Antunes: DIY Instruments for Amateur Space

DIY INSTRUMENTS FOR AMATEUR SPACE:
INVENTING UTILITY FOR YOUR SPACECRAFT
ONCE IT ACHIEVES ORBIT

Sandy Antunes
O'Reilly Media, March 2013, $4.99 print/$2.99 ebook
ISBNs: Print, 978-1-4493-1064-6, Ebook 978-1-4493-1063-9

Contact info:

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Antunes writes:

INSTRUMENTS is my 3rd book in a four-book series on "Do It Yourself DIY Space," based originally on my Science20.com DIY blog.

Sandy Antunes

The series arose in 2009 when a lone freelance scientist (me) decided to see if one person of average competence (also me) could build a satellite in their basement, leading to the Project Calliope satellite. After blogging on the build for two years, I completed the satellite.

Shopping the idea of publishing the 'lessons learned' and how-to (minus all the mistakes) as a book or series made sense. O'Reilly Media/Maker Press was the first place my agent recommended.

This "Instrumentation" book is about hobby-level sensors, but also is covertly a guide to remote sensing and sensors of all types. It tackles sensor roles in earth, solar, planetary and astronomy use.

The work is drawn from my operations work in high energy astrophysics on the science side as well as general principles arising from basic physics and observation. Filling in the earth-observing details took a bit of research, but fortunately that part of the material was also needed for a course I was teaching. In a circular fashion, that teaching occurred because Capitol College in Laurel, Maryland, had hired me in 2011 in part due to my build experiences with Calliope.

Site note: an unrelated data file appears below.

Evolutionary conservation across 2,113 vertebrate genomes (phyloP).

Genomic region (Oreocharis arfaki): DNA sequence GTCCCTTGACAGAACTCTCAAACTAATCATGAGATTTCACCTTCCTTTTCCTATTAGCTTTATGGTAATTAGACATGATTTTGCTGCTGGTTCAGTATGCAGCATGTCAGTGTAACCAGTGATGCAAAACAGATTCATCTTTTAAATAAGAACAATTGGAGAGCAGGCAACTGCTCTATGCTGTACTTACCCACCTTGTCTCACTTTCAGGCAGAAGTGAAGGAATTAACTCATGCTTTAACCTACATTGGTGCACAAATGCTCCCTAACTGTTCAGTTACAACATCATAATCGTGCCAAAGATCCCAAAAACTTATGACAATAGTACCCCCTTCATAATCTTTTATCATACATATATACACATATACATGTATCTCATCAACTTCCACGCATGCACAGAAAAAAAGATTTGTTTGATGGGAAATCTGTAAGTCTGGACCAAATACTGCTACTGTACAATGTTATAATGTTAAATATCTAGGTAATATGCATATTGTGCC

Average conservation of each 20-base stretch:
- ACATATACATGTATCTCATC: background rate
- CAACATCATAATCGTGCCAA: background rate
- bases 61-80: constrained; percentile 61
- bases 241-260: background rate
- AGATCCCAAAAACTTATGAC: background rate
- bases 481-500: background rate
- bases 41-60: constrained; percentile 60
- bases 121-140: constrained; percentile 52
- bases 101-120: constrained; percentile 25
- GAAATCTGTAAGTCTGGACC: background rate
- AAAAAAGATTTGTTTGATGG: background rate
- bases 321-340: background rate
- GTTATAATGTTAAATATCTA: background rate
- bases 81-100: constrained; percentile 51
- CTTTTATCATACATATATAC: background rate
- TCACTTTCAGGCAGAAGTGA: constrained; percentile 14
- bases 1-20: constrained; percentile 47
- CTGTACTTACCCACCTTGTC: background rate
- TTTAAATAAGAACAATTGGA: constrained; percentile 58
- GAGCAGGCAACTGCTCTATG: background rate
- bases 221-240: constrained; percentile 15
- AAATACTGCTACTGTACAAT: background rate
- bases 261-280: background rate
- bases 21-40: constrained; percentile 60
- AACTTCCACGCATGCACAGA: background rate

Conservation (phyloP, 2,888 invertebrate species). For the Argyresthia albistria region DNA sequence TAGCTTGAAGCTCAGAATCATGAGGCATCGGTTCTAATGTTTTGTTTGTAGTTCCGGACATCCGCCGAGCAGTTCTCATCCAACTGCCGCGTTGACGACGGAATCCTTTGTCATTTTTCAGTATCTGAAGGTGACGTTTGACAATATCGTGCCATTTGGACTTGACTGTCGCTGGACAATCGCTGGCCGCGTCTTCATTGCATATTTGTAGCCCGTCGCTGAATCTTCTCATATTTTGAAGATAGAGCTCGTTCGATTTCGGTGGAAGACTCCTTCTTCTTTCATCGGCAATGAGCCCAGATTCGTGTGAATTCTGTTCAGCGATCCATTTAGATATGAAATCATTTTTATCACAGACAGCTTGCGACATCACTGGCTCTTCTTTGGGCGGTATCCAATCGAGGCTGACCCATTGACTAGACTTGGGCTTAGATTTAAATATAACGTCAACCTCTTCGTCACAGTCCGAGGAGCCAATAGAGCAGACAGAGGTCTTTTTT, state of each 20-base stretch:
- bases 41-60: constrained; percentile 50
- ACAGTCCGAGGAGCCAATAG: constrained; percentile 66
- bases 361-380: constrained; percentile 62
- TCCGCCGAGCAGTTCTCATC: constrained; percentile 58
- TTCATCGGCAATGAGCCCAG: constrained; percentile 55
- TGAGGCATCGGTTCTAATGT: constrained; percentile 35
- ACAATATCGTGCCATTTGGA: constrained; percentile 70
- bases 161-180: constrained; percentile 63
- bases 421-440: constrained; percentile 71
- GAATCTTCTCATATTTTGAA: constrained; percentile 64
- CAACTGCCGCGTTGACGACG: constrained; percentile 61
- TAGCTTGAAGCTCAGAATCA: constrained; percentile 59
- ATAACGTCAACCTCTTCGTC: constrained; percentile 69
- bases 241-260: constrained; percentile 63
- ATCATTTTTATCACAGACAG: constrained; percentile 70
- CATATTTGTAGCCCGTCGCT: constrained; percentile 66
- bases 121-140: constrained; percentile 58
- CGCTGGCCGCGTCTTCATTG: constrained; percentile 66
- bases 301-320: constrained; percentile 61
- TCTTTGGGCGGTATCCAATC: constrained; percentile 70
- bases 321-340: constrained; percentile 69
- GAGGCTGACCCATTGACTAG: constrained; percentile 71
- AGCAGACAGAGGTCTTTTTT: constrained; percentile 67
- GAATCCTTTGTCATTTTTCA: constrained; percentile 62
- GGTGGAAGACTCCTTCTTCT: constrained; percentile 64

So a freelancer writes a book that teaches others how to do what I now teach students so they can do it better.

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May. 2, 2013

Advance Copy

For this column, NASW book editor Lynne Lamberg asks NASW authors to tell how they came up with the idea for their book, developed a proposal, found an agent and publisher, funded and conducted research, and put the book together. She also asks what they wish they had known before they began working on their book, what they might do differently the next time, and what tips they can offer aspiring authors. She then edits the A part of that Q&A to produce the author reports you see here.

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